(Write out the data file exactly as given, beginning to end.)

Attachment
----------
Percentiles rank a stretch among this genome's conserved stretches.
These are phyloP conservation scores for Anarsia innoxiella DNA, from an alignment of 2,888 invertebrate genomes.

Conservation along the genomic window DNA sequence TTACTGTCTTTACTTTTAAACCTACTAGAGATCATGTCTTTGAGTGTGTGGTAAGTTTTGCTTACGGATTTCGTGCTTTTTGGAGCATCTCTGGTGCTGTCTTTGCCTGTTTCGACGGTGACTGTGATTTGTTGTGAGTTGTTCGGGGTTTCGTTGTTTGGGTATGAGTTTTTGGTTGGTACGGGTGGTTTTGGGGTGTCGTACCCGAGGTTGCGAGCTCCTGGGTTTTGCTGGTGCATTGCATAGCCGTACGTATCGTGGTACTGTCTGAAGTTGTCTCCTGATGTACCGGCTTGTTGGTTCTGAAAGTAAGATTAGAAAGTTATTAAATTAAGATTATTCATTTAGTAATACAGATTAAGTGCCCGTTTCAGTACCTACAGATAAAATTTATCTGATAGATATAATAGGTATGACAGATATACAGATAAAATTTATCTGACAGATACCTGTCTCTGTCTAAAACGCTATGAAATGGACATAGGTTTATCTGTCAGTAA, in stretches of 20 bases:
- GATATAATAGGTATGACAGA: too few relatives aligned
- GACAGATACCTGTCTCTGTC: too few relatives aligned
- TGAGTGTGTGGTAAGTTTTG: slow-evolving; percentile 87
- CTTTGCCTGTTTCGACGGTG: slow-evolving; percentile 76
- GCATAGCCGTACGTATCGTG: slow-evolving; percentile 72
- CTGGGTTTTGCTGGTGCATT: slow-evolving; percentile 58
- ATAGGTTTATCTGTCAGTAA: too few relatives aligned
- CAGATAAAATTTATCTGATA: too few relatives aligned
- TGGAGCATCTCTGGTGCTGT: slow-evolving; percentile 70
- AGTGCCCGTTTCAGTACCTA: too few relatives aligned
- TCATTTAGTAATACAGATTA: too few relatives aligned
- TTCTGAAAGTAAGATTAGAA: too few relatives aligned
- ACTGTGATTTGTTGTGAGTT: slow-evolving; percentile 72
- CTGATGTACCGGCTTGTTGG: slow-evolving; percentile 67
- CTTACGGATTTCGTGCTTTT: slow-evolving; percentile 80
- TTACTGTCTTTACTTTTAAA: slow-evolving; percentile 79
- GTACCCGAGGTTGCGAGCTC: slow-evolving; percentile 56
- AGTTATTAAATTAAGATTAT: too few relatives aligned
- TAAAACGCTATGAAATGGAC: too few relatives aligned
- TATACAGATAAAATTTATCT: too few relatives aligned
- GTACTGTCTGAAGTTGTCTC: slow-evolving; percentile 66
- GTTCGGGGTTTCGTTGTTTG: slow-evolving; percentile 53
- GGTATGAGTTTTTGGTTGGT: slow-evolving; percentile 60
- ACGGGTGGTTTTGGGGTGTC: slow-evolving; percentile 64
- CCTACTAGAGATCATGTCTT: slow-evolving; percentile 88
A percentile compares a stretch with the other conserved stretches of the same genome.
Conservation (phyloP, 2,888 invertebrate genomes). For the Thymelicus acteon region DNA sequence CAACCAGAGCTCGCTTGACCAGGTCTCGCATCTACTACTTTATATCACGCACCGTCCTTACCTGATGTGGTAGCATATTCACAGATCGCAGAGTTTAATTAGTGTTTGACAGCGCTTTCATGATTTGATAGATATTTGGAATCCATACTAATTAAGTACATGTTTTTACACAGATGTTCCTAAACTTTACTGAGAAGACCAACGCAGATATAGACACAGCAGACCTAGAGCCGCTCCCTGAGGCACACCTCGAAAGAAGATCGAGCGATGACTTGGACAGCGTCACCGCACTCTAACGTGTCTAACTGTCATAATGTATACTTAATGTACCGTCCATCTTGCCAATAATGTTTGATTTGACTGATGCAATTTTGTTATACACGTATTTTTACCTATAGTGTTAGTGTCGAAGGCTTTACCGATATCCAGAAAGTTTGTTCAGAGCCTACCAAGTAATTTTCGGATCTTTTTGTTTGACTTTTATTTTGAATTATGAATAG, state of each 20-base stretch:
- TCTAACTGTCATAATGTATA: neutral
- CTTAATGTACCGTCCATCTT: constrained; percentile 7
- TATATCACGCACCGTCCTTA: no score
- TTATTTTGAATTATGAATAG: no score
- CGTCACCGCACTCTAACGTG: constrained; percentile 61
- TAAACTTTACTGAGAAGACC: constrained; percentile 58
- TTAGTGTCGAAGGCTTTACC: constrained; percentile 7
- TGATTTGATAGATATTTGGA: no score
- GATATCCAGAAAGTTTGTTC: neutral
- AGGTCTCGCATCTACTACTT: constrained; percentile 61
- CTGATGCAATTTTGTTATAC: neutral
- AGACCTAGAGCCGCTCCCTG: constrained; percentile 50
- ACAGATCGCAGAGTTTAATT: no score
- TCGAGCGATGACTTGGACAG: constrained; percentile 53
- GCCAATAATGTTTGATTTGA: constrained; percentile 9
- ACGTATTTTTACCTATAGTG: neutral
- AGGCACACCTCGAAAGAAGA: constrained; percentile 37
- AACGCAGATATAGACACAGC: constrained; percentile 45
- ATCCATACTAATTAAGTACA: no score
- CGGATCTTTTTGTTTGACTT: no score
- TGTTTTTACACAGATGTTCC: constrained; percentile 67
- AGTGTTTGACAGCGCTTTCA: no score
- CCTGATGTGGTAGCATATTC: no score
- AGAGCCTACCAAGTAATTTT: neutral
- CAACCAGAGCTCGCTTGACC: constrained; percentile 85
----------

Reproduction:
Percentiles rank a stretch among this genome's conserved stretches.
These are phyloP conservation scores for Anarsia innoxiella DNA, from an alignment of 2,888 invertebrate genomes.

Conservation along the genomic window DNA sequence TTACTGTCTTTACTTTTAAACCTACTAGAGATCATGTCTTTGAGTGTGTGGTAAGTTTTGCTTACGGATTTCGTGCTTTTTGGAGCATCTCTGGTGCTGTCTTTGCCTGTTTCGACGGTGACTGTGATTTGTTGTGAGTTGTTCGGGGTTTCGTTGTTTGGGTATGAGTTTTTGGTTGGTACGGGTGGTTTTGGGGTGTCGTACCCGAGGTTGCGAGCTCCTGGGTTTTGCTGGTGCATTGCATAGCCGTACGTATCGTGGTACTGTCTGAAGTTGTCTCCTGATGTACCGGCTTGTTGGTTCTGAAAGTAAGATTAGAAAGTTATTAAATTAAGATTATTCATTTAGTAATACAGATTAAGTGCCCGTTTCAGTACCTACAGATAAAATTTATCTGATAGATATAATAGGTATGACAGATATACAGATAAAATTTATCTGACAGATACCTGTCTCTGTCTAAAACGCTATGAAATGGACATAGGTTTATCTGTCAGTAA, in stretches of 20 bases:
- GATATAATAGGTATGACAGA: too few relatives aligned
- GACAGATACCTGTCTCTGTC: too few relatives aligned
- TGAGTGTGTGGTAAGTTTTG: slow-evolving; percentile 87
- CTTTGCCTGTTTCGACGGTG: slow-evolving; percentile 76
- GCATAGCCGTACGTATCGTG: slow-evolving; percentile 72
- CTGGGTTTTGCTGGTGCATT: slow-evolving; percentile 58
- ATAGGTTTATCTGTCAGTAA: too few relatives aligned
- CAGATAAAATTTATCTGATA: too few relatives aligned
- TGGAGCATCTCTGGTGCTGT: slow-evolving; percentile 70
- AGTGCCCGTTTCAGTACCTA: too few relatives aligned
- TCATTTAGTAATACAGATTA: too few relatives aligned
- TTCTGAAAGTAAGATTAGAA: too few relatives aligned
- ACTGTGATTTGTTGTGAGTT: slow-evolving; percentile 72
- CTGATGTACCGGCTTGTTGG: slow-evolving; percentile 67
- CTTACGGATTTCGTGCTTTT: slow-evolving; percentile 80
- TTACTGTCTTTACTTTTAAA: slow-evolving; percentile 79
- GTACCCGAGGTTGCGAGCTC: slow-evolving; percentile 56
- AGTTATTAAATTAAGATTAT: too few relatives aligned
- TAAAACGCTATGAAATGGAC: too few relatives aligned
- TATACAGATAAAATTTATCT: too few relatives aligned
- GTACTGTCTGAAGTTGTCTC: slow-evolving; percentile 66
- GTTCGGGGTTTCGTTGTTTG: slow-evolving; percentile 53
- GGTATGAGTTTTTGGTTGGT: slow-evolving; percentile 60
- ACGGGTGGTTTTGGGGTGTC: slow-evolving; percentile 64
- CCTACTAGAGATCATGTCTT: slow-evolving; percentile 88
A percentile compares a stretch with the other conserved stretches of the same genome.
Conservation (phyloP, 2,888 invertebrate genomes). For the Thymelicus acteon region DNA sequence CAACCAGAGCTCGCTTGACCAGGTCTCGCATCTACTACTTTATATCACGCACCGTCCTTACCTGATGTGGTAGCATATTCACAGATCGCAGAGTTTAATTAGTGTTTGACAGCGCTTTCATGATTTGATAGATATTTGGAATCCATACTAATTAAGTACATGTTTTTACACAGATGTTCCTAAACTTTACTGAGAAGACCAACGCAGATATAGACACAGCAGACCTAGAGCCGCTCCCTGAGGCACACCTCGAAAGAAGATCGAGCGATGACTTGGACAGCGTCACCGCACTCTAACGTGTCTAACTGTCATAATGTATACTTAATGTACCGTCCATCTTGCCAATAATGTTTGATTTGACTGATGCAATTTTGTTATACACGTATTTTTACCTATAGTGTTAGTGTCGAAGGCTTTACCGATATCCAGAAAGTTTGTTCAGAGCCTACCAAGTAATTTTCGGATCTTTTTGTTTGACTTTTATTTTGAATTATGAATAG, state of each 20-base stretch:
- TCTAACTGTCATAATGTATA: neutral
- CTTAATGTACCGTCCATCTT: constrained; percentile 7
- TATATCACGCACCGTCCTTA: no score
- TTATTTTGAATTATGAATAG: no score
- CGTCACCGCACTCTAACGTG: constrained; percentile 61
- TAAACTTTACTGAGAAGACC: constrained; percentile 58
- TTAGTGTCGAAGGCTTTACC: constrained; percentile 7
- TGATTTGATAGATATTTGGA: no score
- GATATCCAGAAAGTTTGTTC: neutral
- AGGTCTCGCATCTACTACTT: constrained; percentile 61
- CTGATGCAATTTTGTTATAC: neutral
- AGACCTAGAGCCGCTCCCTG: constrained; percentile 50
- ACAGATCGCAGAGTTTAATT: no score
- TCGAGCGATGACTTGGACAG: constrained; percentile 53
- GCCAATAATGTTTGATTTGA: constrained; percentile 9
- ACGTATTTTTACCTATAGTG: neutral
- AGGCACACCTCGAAAGAAGA: constrained; percentile 37
- AACGCAGATATAGACACAGC: constrained; percentile 45
- ATCCATACTAATTAAGTACA: no score
- CGGATCTTTTTGTTTGACTT: no score
- TGTTTTTACACAGATGTTCC: constrained; percentile 67
- AGTGTTTGACAGCGCTTTCA: no score
- CCTGATGTGGTAGCATATTC: no score
- AGAGCCTACCAAGTAATTTT: neutral
- CAACCAGAGCTCGCTTGACC: constrained; percentile 85